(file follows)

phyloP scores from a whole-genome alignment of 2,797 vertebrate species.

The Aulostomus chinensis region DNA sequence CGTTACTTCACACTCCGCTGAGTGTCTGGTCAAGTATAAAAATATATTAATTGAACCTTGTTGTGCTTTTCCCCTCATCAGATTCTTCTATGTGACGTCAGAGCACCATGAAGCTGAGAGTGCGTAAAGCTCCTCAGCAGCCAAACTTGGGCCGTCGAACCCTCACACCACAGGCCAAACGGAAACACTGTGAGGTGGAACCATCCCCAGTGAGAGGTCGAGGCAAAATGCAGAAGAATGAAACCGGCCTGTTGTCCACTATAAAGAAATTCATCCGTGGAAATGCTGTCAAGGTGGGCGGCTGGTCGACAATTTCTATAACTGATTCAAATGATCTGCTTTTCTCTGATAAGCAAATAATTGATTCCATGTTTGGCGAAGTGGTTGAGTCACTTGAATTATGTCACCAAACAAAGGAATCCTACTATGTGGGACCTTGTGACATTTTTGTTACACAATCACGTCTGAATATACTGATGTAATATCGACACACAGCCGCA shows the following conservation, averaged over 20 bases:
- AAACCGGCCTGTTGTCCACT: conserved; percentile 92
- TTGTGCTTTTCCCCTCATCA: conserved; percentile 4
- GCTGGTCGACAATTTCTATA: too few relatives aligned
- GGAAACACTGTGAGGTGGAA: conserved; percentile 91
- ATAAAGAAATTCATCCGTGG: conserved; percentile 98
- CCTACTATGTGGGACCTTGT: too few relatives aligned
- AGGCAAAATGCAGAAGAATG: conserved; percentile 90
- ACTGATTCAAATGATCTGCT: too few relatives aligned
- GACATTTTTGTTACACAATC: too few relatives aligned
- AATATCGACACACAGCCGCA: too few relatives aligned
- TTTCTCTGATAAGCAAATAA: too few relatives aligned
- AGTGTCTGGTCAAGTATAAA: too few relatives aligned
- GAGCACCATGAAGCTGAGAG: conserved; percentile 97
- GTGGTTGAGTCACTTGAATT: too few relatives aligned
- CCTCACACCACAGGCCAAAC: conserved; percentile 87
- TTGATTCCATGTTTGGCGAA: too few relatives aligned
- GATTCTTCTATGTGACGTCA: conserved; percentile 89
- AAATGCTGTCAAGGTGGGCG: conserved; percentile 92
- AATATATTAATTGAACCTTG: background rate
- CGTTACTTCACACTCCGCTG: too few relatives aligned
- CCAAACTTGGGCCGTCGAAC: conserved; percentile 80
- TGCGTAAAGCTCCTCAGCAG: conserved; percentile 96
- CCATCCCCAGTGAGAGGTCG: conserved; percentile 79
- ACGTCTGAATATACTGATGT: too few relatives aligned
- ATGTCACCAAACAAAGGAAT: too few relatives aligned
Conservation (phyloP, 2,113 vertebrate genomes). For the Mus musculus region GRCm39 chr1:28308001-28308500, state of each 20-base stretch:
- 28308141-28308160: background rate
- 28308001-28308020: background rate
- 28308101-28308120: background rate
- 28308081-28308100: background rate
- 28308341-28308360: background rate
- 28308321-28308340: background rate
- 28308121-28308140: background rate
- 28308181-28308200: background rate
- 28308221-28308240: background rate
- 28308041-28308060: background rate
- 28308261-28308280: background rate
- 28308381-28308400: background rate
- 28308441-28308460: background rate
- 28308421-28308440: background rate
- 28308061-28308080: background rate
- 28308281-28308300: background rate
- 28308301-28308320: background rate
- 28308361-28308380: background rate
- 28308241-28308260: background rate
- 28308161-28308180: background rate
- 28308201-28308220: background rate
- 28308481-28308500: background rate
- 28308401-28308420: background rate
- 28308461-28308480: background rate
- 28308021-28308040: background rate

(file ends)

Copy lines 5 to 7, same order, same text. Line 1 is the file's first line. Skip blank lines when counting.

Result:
- GCTGGTCGACAATTTCTATA: too few relatives aligned
- GGAAACACTGTGAGGTGGAA: conserved; percentile 91
- ATAAAGAAATTCATCCGTGG: conserved; percentile 98